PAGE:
Most of the Nigerian dailies of January 14, 2010 reported the fundraising dinner held in support of Charles Soludo by the PDP Finance Committee headed by Governor Isa Yuguda of Bauchi State. Dignitaries present at the dinner were Vice President Goodluck Jonathan, PDP governors, ministers, PDP National Assembly members, Speakers of State Houses of Assembly among others. Details of donation at the event shows that the Chief Launcher, Prince Arthur Eze made a donation of N250 million, followed by Chairman of the occasion, Sir Emeka Offor, who donated N100 million. Chief Ifeanyi Ben Okoye and Chief Ikechi Emenike donated N10 million respectively. The PDP Governors jointly donated N1.5 billion.
The questions are: from which purse did the PDP governors take their N1.5 billion joint contribution? Is it their States’ coffers or their private pockets? Are the organiser and donors at the event aware of Nigeria’s campaign finance regulations? I asked these questions because section 93(2) of the Electoral Act 2006 states that “the maximum of election expenses to be incurred by a candidate at a Governorship election shall be (N100, 000,000).” Is the two billion Naira raised by PDP for candidate Soludo not an infraction on this provision? Section 93 (9) also said “no individual or other entity shall donate more than (N1, 000,000) to any candidate” Is it not obvious going by this section that all those who donated above N1 million at the aforementioned fundraiser did so in clear breach of the law?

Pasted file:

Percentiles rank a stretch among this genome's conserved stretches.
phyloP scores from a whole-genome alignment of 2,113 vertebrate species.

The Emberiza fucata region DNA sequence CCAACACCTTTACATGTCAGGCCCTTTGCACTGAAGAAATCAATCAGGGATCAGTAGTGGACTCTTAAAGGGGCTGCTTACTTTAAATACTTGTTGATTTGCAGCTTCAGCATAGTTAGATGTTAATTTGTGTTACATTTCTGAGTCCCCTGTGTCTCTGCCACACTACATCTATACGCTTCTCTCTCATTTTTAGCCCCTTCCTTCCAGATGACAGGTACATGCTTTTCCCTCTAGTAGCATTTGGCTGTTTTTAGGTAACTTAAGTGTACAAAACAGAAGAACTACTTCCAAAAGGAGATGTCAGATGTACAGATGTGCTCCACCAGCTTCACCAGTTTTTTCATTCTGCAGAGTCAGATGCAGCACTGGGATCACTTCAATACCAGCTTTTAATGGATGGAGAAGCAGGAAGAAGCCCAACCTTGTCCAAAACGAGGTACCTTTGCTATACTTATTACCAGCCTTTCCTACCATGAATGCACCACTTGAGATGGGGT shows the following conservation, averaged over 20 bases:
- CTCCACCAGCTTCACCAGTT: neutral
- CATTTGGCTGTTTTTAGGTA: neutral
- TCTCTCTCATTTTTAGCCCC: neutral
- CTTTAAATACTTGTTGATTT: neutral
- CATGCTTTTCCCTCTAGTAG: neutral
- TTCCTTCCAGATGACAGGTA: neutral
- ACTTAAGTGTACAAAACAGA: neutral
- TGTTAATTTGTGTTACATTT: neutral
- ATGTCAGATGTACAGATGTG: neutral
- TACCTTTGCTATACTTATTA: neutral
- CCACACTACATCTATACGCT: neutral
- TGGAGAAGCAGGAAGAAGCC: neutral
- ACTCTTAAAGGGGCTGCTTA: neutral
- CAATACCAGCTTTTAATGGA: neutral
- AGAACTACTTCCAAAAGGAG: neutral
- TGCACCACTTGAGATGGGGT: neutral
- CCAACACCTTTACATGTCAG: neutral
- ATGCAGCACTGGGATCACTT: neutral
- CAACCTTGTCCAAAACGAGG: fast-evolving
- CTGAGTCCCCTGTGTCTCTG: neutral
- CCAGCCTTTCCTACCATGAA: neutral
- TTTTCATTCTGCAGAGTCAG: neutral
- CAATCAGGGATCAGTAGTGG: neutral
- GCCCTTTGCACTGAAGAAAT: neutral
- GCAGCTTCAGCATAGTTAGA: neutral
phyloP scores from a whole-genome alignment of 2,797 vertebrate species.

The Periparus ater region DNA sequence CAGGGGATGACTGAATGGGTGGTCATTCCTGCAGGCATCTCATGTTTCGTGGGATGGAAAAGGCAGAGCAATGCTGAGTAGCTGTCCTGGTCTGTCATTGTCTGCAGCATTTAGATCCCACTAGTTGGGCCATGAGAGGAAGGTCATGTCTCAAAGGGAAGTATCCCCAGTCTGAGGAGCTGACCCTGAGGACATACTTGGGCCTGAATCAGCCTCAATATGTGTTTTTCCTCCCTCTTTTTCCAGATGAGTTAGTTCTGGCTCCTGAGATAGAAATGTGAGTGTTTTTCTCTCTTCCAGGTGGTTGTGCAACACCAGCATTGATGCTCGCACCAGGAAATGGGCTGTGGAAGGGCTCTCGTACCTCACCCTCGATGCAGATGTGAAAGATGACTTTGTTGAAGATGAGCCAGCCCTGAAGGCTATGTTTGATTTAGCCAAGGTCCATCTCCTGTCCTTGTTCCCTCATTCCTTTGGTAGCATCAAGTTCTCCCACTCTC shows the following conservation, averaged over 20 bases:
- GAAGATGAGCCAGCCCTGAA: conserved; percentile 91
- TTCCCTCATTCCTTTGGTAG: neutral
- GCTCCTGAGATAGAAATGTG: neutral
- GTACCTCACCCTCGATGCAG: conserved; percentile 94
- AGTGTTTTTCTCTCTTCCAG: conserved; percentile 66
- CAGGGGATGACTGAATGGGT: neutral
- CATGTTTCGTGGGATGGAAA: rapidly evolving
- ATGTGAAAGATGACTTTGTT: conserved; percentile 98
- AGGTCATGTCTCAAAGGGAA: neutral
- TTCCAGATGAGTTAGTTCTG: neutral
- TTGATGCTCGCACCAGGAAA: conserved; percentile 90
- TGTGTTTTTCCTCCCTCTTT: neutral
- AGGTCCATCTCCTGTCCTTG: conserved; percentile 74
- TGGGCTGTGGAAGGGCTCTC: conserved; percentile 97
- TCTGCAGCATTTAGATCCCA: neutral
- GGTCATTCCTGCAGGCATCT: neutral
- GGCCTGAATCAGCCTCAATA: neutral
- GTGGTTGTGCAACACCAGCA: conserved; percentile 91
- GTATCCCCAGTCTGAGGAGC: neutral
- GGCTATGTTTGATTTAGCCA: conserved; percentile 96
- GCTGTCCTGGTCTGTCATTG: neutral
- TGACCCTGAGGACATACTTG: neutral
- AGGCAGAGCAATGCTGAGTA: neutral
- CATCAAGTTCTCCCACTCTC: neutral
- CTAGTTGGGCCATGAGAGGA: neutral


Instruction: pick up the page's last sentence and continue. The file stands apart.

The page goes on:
The issue of political finance has been a serious challenge in Nigerian politics. It is under-reported either out of ignorance of its effect or nonchalance. Michael Pinto-Duschinsky, a political finance expert, gave a broad definition of political finance as inclusive of thirteen different things. These are Election campaign funds; Political party funds; Grants to elected officials; Political organization funds; Pressure and interest group funds; Political lobbying funds; Litigation funds in politically relevant cases; Partisan mass media funds; Corrupt political funds; Unofficial payments to elected officials; Unofficial payments to civil servants; Unofficial payments to the mass media and Payments intended to improve the electoral process. Thus, it is obvious that the wide gamut of political finance covers both legal and illegal income and expenditures. Nigeria’s 1999 Constitution and the Electoral Act 2006 as well as the Political Finance Handbook and Manual are replete with clauses that meet international best practices. As usual, our challenge has been that of faithful implementation.
1999 Constitution states in section 221 that “no association, other than a political party, shall canvass for votes for any candidate at any election or contribute to the funds of any political party or to the election expenses of any candidate at an election. This section has been observed more in breach as many private and public organizations are known to donate monies and gifts to the campaign funds of some of the political parties and candidates. During the 2003 general elections campaigns, many banks, construction companies and even the Nigerian Stock Exchange came together under the pseudonym of Corporate Nigeria to donate billions of naira to the campaign funds of some presidential and gubernatorial candidates.